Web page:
Trader Joe’s – when it’s your first time, you get flowers

I’m about to tell you something you may find surprising…despite my reputation as a bit of a “foodie,” until just a couple of weeks ago I had never been to Trader Joe’s. Truth. I know, I know, they “have the best prepared foods!” and the “produce is fantastic.” I’d heard it all, yet remained disinterested. The Wolf Road location always seemed like a clusterf*ck and I do all right with P Chops, Shop Rite and Honest Weight with the occasional Aldi foray. There really isn’t room in the rotation for another grocery store.

But, when a special friend invites a girl to a wonderful “new” place, she goes, right? And that’s how I found myself on a recent Sunday evening cruising the aisles of TJ’s for the very first time. First impression: we picked a good time to go. The parking lot was more empty than full and the store itself was surprisingly mellow. Despite my intention to merely browse, we had a full sized cart and plenty of time in case I changed my mind.

So, what did I walk out of there with? Although the produce looked good and more fairly priced than I had anticipated, I passed since I had already done my pre-Thanksgiving shopping and was set on fruits and veggies. The cheese and meats cases held my attention and I was unable to resist the sliced German smoked ham, at $3.99 for 4 oz it gave me a cheap olfactory trip to my Opa’s house in the Black Forest. Also in the cart were 2 bags of frozen potstickers (chicken and pork at $2.99 each), 2 bags of frozen seasoned corn (haven’t tried them yet), a bar of goat’s milk soap for my weirdo son who wanted goat’s milk, a large bottle of all-in-one shampoo/conditioner/body wash (just trying to cover the bases for my 12 y/o!) and 6-pack of something the guy selected. There might have been another item or three, but I honestly can’t remember – except, of course, for the sweet bouquet of flowers I received once our check out dude learned that it was my very first visit. Nice touch.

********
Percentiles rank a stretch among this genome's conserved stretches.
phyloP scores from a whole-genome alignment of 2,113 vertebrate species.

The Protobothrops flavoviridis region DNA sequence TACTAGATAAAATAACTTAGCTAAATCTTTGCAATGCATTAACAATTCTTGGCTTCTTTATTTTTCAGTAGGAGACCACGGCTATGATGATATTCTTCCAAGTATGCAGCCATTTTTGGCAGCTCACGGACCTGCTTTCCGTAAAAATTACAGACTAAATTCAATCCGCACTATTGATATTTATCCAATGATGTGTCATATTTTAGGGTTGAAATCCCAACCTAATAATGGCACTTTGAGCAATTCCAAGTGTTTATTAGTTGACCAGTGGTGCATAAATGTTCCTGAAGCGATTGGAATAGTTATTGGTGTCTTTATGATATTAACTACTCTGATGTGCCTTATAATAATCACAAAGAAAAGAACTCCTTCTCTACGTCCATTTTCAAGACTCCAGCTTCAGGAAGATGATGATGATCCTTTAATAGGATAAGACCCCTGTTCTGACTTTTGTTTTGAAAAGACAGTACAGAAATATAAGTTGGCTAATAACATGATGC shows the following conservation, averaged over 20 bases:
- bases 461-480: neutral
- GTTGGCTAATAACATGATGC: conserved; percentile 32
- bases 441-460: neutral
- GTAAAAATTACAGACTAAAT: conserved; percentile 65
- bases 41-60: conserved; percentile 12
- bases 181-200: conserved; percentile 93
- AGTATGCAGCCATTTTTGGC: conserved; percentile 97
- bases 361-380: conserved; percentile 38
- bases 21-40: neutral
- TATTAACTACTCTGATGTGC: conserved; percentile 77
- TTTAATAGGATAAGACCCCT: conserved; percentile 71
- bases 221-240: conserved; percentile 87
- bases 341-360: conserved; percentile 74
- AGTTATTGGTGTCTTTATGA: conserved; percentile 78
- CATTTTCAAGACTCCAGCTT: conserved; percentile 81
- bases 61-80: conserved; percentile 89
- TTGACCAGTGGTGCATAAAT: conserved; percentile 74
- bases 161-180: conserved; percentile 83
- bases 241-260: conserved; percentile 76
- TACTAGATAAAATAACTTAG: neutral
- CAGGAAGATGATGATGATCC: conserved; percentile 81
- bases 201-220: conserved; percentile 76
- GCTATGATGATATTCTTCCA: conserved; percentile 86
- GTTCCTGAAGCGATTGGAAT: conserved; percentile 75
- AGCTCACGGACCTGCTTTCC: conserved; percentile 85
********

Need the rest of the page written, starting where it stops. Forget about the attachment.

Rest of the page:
The takeaway – there were some cool things and most items were less expensive than I had anticipated. Am I going back? Well, if the fella asks again, of course! But, seriously, I do like the size of the store and the items I’ve purchased and sampled. There was definitely some other stuff that I’d be game to try, but I’m not in a big rush to go back. It’s kind of the same way I feel about places like Marshall’s – when I’ve got some extra time and money, I’m game to recreationally browse.

How about you? Are you a regular at Trader Joe’s? What should I get next time?

Advertisements

2 Comments

Filed under Albany, Cooking, Food, Uncategorized

Not on my bucket list – testifying in a murder trial

If you see something, say something. That’s what they tell you, right? Well, what about if you hear something? Same rule goes, I guess. At least that was my motivation when I originally phoned the police to share some information a number of years ago after a fire in my neighborhood. It just seemed like the right thing to do.